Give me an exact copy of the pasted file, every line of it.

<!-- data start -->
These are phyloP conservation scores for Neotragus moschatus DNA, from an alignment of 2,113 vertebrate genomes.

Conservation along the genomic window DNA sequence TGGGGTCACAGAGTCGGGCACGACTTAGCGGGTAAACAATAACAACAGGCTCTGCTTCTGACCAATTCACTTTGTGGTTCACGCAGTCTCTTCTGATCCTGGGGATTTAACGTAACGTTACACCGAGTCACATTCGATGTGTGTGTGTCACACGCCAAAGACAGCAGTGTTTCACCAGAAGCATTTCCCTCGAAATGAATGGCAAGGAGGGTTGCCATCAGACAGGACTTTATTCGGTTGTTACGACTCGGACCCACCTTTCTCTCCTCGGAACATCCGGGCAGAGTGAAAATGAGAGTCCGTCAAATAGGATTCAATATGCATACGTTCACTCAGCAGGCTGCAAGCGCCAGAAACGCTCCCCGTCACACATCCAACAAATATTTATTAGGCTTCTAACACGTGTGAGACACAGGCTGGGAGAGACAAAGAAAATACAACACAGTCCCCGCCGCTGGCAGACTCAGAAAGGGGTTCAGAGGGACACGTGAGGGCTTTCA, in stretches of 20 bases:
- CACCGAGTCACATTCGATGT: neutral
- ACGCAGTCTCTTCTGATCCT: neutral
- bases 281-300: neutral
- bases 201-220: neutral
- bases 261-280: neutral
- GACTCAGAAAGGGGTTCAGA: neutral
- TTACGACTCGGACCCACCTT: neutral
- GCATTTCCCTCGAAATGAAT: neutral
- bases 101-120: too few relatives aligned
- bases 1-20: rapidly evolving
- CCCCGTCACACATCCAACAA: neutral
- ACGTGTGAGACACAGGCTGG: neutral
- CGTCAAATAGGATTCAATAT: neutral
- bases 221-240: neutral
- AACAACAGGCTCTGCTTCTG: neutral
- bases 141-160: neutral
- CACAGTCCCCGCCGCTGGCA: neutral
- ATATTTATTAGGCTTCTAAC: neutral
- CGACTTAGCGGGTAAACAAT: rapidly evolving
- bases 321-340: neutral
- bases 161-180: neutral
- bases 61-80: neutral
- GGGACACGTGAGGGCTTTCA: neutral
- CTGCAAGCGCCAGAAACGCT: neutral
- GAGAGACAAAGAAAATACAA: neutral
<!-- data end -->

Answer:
These are phyloP conservation scores for Neotragus moschatus DNA, from an alignment of 2,113 vertebrate genomes.

Conservation along the genomic window DNA sequence TGGGGTCACAGAGTCGGGCACGACTTAGCGGGTAAACAATAACAACAGGCTCTGCTTCTGACCAATTCACTTTGTGGTTCACGCAGTCTCTTCTGATCCTGGGGATTTAACGTAACGTTACACCGAGTCACATTCGATGTGTGTGTGTCACACGCCAAAGACAGCAGTGTTTCACCAGAAGCATTTCCCTCGAAATGAATGGCAAGGAGGGTTGCCATCAGACAGGACTTTATTCGGTTGTTACGACTCGGACCCACCTTTCTCTCCTCGGAACATCCGGGCAGAGTGAAAATGAGAGTCCGTCAAATAGGATTCAATATGCATACGTTCACTCAGCAGGCTGCAAGCGCCAGAAACGCTCCCCGTCACACATCCAACAAATATTTATTAGGCTTCTAACACGTGTGAGACACAGGCTGGGAGAGACAAAGAAAATACAACACAGTCCCCGCCGCTGGCAGACTCAGAAAGGGGTTCAGAGGGACACGTGAGGGCTTTCA, in stretches of 20 bases:
- CACCGAGTCACATTCGATGT: neutral
- ACGCAGTCTCTTCTGATCCT: neutral
- bases 281-300: neutral
- bases 201-220: neutral
- bases 261-280: neutral
- GACTCAGAAAGGGGTTCAGA: neutral
- TTACGACTCGGACCCACCTT: neutral
- GCATTTCCCTCGAAATGAAT: neutral
- bases 101-120: too few relatives aligned
- bases 1-20: rapidly evolving
- CCCCGTCACACATCCAACAA: neutral
- ACGTGTGAGACACAGGCTGG: neutral
- CGTCAAATAGGATTCAATAT: neutral
- bases 221-240: neutral
- AACAACAGGCTCTGCTTCTG: neutral
- bases 141-160: neutral
- CACAGTCCCCGCCGCTGGCA: neutral
- ATATTTATTAGGCTTCTAAC: neutral
- CGACTTAGCGGGTAAACAAT: rapidly evolving
- bases 321-340: neutral
- bases 161-180: neutral
- bases 61-80: neutral
- GGGACACGTGAGGGCTTTCA: neutral
- CTGCAAGCGCCAGAAACGCT: neutral
- GAGAGACAAAGAAAATACAA: neutral